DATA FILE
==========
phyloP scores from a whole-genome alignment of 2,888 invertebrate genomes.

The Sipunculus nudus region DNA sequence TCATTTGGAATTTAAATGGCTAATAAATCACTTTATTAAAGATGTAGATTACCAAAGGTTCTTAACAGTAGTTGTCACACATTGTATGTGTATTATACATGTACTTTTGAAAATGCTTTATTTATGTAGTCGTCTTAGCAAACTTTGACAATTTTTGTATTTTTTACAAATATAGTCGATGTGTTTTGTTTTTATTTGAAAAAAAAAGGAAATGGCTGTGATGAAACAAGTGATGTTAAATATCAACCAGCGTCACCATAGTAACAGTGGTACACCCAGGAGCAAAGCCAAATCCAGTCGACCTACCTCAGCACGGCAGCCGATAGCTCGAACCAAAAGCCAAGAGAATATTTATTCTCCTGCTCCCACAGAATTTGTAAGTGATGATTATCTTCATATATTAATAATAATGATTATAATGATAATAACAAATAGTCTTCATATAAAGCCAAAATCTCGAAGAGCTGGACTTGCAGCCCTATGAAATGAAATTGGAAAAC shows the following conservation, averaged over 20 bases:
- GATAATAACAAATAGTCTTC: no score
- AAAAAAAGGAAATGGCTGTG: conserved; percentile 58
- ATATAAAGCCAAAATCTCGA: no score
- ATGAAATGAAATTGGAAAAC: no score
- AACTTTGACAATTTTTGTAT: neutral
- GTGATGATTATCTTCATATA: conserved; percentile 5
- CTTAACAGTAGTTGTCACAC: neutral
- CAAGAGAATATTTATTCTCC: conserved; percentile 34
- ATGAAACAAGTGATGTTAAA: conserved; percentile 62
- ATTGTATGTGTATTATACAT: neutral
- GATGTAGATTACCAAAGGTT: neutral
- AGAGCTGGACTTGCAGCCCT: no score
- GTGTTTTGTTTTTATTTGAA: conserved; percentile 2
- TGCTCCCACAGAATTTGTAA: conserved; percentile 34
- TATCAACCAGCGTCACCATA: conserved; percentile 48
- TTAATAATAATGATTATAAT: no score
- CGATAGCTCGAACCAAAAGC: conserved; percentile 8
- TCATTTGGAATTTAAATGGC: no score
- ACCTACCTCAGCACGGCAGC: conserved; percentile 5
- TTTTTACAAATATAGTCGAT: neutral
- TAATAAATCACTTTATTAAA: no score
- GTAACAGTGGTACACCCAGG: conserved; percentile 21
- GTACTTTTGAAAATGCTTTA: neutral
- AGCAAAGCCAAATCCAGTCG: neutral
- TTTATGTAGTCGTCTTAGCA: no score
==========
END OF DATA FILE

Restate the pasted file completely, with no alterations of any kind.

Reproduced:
phyloP scores from a whole-genome alignment of 2,888 invertebrate genomes.

The Sipunculus nudus region DNA sequence TCATTTGGAATTTAAATGGCTAATAAATCACTTTATTAAAGATGTAGATTACCAAAGGTTCTTAACAGTAGTTGTCACACATTGTATGTGTATTATACATGTACTTTTGAAAATGCTTTATTTATGTAGTCGTCTTAGCAAACTTTGACAATTTTTGTATTTTTTACAAATATAGTCGATGTGTTTTGTTTTTATTTGAAAAAAAAAGGAAATGGCTGTGATGAAACAAGTGATGTTAAATATCAACCAGCGTCACCATAGTAACAGTGGTACACCCAGGAGCAAAGCCAAATCCAGTCGACCTACCTCAGCACGGCAGCCGATAGCTCGAACCAAAAGCCAAGAGAATATTTATTCTCCTGCTCCCACAGAATTTGTAAGTGATGATTATCTTCATATATTAATAATAATGATTATAATGATAATAACAAATAGTCTTCATATAAAGCCAAAATCTCGAAGAGCTGGACTTGCAGCCCTATGAAATGAAATTGGAAAAC shows the following conservation, averaged over 20 bases:
- GATAATAACAAATAGTCTTC: no score
- AAAAAAAGGAAATGGCTGTG: conserved; percentile 58
- ATATAAAGCCAAAATCTCGA: no score
- ATGAAATGAAATTGGAAAAC: no score
- AACTTTGACAATTTTTGTAT: neutral
- GTGATGATTATCTTCATATA: conserved; percentile 5
- CTTAACAGTAGTTGTCACAC: neutral
- CAAGAGAATATTTATTCTCC: conserved; percentile 34
- ATGAAACAAGTGATGTTAAA: conserved; percentile 62
- ATTGTATGTGTATTATACAT: neutral
- GATGTAGATTACCAAAGGTT: neutral
- AGAGCTGGACTTGCAGCCCT: no score
- GTGTTTTGTTTTTATTTGAA: conserved; percentile 2
- TGCTCCCACAGAATTTGTAA: conserved; percentile 34
- TATCAACCAGCGTCACCATA: conserved; percentile 48
- TTAATAATAATGATTATAAT: no score
- CGATAGCTCGAACCAAAAGC: conserved; percentile 8
- TCATTTGGAATTTAAATGGC: no score
- ACCTACCTCAGCACGGCAGC: conserved; percentile 5
- TTTTTACAAATATAGTCGAT: neutral
- TAATAAATCACTTTATTAAA: no score
- GTAACAGTGGTACACCCAGG: conserved; percentile 21
- GTACTTTTGAAAATGCTTTA: neutral
- AGCAAAGCCAAATCCAGTCG: neutral
- TTTATGTAGTCGTCTTAGCA: no score